Grace Eversleigh, companion to the dowager Duchess of Wyndham, was content with her life - not precisely satisfied, but she knew things could have been worse - right until the moment she and the duchess are held up by highwaymen.
Then things get complicated.
A kidnap, plenty of insults and numerous arguments disrupt everything, but that's not half as distracting as Jack Audley - who may, or may not, be the lost duke. The charming rogue has no desire to go along with the duchess' plans, but he stays for the pleasure of Grace's company. Because, really, if a man's world is about to be overturned, he surely deserves some comfort.
Yet as the duchess' plans progress, Jack realises it's more than comfort he wants from Grace. But if Jack truly is the duke, can she ever be anything more?
With this duology (this and Mr Cavendish, I Presume
) Julia Quinn attempts a new idea, which sadly doesn't quite pay-off. Oh, this book retains her wonderful dialogue and sparkling wit, but it doesn't meet her usual standards. There's too much happening off-scene (unsurprising, as it makes up the other book), which detracts from the action here.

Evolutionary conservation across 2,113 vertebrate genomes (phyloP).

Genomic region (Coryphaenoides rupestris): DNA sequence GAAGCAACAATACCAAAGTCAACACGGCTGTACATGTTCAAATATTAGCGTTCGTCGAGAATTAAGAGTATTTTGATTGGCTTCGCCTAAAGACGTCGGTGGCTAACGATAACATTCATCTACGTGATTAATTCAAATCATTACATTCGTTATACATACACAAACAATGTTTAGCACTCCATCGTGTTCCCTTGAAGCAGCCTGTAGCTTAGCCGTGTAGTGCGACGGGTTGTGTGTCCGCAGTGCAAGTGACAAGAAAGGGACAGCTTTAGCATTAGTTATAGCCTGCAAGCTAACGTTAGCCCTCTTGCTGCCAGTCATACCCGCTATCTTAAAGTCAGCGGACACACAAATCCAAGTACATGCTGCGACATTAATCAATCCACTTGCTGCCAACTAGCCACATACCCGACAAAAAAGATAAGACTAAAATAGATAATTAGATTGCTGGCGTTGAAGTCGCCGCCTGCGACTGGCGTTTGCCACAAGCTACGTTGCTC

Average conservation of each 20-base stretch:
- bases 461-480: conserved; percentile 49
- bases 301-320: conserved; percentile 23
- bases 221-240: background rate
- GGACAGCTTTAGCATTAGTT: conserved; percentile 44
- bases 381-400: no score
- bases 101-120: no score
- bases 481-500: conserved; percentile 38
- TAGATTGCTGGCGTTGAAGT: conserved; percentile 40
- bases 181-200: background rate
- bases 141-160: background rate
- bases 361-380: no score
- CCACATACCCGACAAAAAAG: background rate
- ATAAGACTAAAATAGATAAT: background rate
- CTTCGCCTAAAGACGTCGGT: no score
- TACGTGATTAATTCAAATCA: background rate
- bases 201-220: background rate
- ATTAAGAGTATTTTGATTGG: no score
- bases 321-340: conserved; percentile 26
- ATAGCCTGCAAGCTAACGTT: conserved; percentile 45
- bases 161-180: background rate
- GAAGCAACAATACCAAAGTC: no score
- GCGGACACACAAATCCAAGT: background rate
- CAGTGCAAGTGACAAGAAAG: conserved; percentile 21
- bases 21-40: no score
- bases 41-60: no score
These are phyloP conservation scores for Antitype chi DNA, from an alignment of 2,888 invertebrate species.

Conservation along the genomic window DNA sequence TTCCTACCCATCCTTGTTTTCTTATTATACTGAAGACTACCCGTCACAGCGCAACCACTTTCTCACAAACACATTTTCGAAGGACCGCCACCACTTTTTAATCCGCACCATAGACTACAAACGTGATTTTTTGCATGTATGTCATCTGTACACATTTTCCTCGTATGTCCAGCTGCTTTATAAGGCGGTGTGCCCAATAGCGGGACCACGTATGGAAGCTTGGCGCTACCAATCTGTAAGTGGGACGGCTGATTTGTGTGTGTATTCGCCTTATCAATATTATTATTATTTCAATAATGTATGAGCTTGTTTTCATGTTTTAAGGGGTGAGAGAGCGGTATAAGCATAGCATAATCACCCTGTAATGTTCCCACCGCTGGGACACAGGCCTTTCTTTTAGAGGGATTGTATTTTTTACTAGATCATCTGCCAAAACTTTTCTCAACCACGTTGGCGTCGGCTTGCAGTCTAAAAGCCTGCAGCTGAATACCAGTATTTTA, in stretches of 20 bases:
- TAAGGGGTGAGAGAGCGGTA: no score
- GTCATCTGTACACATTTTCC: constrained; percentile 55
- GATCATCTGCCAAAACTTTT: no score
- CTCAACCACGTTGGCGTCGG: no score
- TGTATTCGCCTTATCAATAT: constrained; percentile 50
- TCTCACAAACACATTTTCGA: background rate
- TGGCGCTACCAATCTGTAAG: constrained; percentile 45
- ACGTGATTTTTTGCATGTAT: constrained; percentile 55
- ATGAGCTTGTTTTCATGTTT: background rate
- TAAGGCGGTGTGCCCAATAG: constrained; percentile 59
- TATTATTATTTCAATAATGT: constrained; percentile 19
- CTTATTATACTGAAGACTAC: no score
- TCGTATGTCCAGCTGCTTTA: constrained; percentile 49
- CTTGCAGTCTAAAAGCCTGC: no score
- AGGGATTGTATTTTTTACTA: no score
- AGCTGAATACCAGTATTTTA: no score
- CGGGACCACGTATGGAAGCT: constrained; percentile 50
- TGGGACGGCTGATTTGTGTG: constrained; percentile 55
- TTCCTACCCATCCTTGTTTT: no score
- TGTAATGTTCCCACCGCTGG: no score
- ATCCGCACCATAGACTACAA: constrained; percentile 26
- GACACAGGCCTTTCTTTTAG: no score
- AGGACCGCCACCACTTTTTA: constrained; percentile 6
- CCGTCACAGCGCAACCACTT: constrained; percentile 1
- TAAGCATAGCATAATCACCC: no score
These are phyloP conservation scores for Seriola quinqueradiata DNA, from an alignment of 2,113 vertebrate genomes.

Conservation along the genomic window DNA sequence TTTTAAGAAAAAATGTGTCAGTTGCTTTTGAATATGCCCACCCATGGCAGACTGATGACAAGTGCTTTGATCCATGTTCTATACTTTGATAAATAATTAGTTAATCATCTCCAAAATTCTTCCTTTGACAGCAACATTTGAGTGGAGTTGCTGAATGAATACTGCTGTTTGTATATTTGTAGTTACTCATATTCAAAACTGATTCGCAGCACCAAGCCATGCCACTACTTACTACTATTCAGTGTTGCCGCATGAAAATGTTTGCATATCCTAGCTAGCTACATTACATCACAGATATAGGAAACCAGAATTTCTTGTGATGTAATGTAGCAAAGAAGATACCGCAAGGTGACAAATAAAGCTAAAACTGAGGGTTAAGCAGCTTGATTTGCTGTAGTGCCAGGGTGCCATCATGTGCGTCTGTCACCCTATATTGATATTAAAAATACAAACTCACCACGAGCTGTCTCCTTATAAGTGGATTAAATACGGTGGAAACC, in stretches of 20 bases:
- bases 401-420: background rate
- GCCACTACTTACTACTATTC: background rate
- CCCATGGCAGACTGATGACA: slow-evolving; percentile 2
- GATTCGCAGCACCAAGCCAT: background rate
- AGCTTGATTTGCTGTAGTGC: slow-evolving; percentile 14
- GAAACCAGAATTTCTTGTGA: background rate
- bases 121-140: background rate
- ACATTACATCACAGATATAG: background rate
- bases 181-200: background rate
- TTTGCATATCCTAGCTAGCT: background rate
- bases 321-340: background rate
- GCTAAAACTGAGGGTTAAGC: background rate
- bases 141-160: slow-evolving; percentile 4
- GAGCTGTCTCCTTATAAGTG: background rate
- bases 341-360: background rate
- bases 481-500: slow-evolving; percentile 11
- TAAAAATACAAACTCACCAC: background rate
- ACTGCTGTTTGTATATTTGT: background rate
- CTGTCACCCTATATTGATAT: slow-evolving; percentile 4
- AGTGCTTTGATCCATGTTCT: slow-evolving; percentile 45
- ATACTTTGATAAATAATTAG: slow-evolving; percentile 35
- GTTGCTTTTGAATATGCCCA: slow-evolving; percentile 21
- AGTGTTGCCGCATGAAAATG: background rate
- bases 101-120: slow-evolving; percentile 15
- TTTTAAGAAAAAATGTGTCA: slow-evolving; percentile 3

As a character Grace doesn't suffer too much, but then her role and history is clearly defined - companion to the duchess, friend to Thomas, love interest for Jack - and she emerges as a typical JQ heroine.
Not so for Jack. I'm not sure why, exactly but I never warmed to him. Perhaps, as Amelia puts it, he's `a little too charming'. He certainly has an interesting history, but for me all the vital facts emerge too near the end, when they reach Ireland. By which point I'm just not that interested anymore.
The question of who the Duke is dominates - naturally - and it often overwhelms the development of Jack's character, adding to the feel of a tale half told.
This tale isn't bad, and when paired with `Mr Cavendish, I Presume' it reads much better. It just isn't up to JQ's usual standard.